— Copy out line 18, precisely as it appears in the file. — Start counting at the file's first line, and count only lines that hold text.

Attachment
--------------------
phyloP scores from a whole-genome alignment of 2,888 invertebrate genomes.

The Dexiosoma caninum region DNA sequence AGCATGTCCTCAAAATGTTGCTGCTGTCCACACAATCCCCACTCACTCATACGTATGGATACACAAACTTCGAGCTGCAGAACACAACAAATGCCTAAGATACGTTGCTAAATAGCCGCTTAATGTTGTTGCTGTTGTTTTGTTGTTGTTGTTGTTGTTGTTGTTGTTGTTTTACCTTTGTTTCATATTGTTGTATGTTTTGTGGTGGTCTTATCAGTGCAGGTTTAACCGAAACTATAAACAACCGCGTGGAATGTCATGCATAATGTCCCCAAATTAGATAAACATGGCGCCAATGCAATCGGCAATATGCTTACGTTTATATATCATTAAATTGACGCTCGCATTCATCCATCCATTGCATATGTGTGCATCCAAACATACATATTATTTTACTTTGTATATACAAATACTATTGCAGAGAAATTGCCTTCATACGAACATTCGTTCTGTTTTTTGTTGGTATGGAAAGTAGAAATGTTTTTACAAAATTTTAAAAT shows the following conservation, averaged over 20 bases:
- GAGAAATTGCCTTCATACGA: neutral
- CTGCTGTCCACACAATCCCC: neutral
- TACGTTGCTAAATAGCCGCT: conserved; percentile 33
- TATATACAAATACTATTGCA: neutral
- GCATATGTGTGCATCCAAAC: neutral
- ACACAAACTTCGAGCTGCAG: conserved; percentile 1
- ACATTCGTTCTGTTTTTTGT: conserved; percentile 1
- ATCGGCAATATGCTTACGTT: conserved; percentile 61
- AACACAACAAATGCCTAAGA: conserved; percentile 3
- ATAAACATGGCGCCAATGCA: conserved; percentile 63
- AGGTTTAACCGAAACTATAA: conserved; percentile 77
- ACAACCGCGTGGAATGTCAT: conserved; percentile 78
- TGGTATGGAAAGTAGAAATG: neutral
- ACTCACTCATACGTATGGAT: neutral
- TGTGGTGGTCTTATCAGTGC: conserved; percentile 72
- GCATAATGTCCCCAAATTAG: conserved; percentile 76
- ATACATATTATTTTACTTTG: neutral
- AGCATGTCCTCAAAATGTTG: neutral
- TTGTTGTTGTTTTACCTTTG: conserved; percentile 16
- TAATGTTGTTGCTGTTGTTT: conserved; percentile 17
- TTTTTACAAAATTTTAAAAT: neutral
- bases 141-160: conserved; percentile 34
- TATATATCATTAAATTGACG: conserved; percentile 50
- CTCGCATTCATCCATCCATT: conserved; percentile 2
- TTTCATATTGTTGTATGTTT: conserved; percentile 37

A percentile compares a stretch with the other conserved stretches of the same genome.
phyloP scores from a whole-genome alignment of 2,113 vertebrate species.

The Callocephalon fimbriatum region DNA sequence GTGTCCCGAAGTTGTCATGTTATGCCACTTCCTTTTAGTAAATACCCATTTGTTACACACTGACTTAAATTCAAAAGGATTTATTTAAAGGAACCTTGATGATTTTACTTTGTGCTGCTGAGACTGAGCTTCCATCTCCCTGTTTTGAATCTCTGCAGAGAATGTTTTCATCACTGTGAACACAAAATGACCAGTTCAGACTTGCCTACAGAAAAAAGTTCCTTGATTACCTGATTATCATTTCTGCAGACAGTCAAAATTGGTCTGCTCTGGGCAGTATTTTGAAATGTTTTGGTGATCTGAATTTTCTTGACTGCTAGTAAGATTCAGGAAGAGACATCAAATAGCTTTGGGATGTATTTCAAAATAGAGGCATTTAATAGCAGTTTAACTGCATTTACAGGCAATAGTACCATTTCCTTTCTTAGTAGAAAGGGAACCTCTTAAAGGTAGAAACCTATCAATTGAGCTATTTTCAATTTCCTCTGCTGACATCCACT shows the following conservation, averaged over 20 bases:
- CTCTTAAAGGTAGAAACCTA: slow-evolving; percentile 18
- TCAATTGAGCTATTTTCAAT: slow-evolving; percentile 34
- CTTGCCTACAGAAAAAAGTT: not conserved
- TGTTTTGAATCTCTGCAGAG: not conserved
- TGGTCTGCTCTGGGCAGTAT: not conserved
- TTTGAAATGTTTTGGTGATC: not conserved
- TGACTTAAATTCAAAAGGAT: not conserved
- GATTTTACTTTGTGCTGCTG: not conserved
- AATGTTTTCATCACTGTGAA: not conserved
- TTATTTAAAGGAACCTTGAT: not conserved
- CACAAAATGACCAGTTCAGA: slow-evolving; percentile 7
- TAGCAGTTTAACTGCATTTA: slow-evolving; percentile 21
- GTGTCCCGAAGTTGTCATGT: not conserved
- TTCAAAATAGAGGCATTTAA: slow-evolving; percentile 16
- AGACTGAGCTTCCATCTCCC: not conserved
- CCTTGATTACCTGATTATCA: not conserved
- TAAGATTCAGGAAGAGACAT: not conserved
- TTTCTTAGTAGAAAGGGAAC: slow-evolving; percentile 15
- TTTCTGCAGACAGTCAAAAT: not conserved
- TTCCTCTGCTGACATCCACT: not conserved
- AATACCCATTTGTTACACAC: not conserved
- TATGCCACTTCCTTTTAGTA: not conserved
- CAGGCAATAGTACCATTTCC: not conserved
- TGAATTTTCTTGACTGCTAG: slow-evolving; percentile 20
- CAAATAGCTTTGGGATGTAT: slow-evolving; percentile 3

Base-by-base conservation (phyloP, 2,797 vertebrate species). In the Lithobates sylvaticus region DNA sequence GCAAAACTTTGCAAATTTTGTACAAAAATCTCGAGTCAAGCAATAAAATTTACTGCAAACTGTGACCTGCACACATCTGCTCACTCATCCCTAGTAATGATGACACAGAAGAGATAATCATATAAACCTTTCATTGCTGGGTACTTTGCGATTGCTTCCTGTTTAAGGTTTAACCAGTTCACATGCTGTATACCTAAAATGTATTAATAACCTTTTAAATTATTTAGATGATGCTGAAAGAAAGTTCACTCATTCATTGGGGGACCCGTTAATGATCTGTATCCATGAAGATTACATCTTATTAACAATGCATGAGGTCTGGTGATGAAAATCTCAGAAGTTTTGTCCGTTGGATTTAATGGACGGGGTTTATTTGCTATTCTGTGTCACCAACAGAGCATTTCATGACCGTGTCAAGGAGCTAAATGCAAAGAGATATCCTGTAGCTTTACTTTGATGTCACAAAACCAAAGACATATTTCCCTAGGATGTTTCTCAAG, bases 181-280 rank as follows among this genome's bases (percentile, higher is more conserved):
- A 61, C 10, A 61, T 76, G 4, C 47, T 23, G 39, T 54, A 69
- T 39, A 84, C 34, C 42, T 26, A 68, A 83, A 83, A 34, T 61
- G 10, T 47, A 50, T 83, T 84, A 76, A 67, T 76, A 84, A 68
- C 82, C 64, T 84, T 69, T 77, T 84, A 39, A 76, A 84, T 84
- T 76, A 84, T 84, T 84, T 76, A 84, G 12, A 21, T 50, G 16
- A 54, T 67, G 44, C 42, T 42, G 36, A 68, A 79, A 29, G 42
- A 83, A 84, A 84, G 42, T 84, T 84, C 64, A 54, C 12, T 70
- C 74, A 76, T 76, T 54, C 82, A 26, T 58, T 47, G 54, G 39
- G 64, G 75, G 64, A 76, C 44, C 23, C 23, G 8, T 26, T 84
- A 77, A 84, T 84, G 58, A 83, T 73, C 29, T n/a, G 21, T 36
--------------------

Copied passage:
- GCATAATGTCCCCAAATTAG: conserved; percentile 76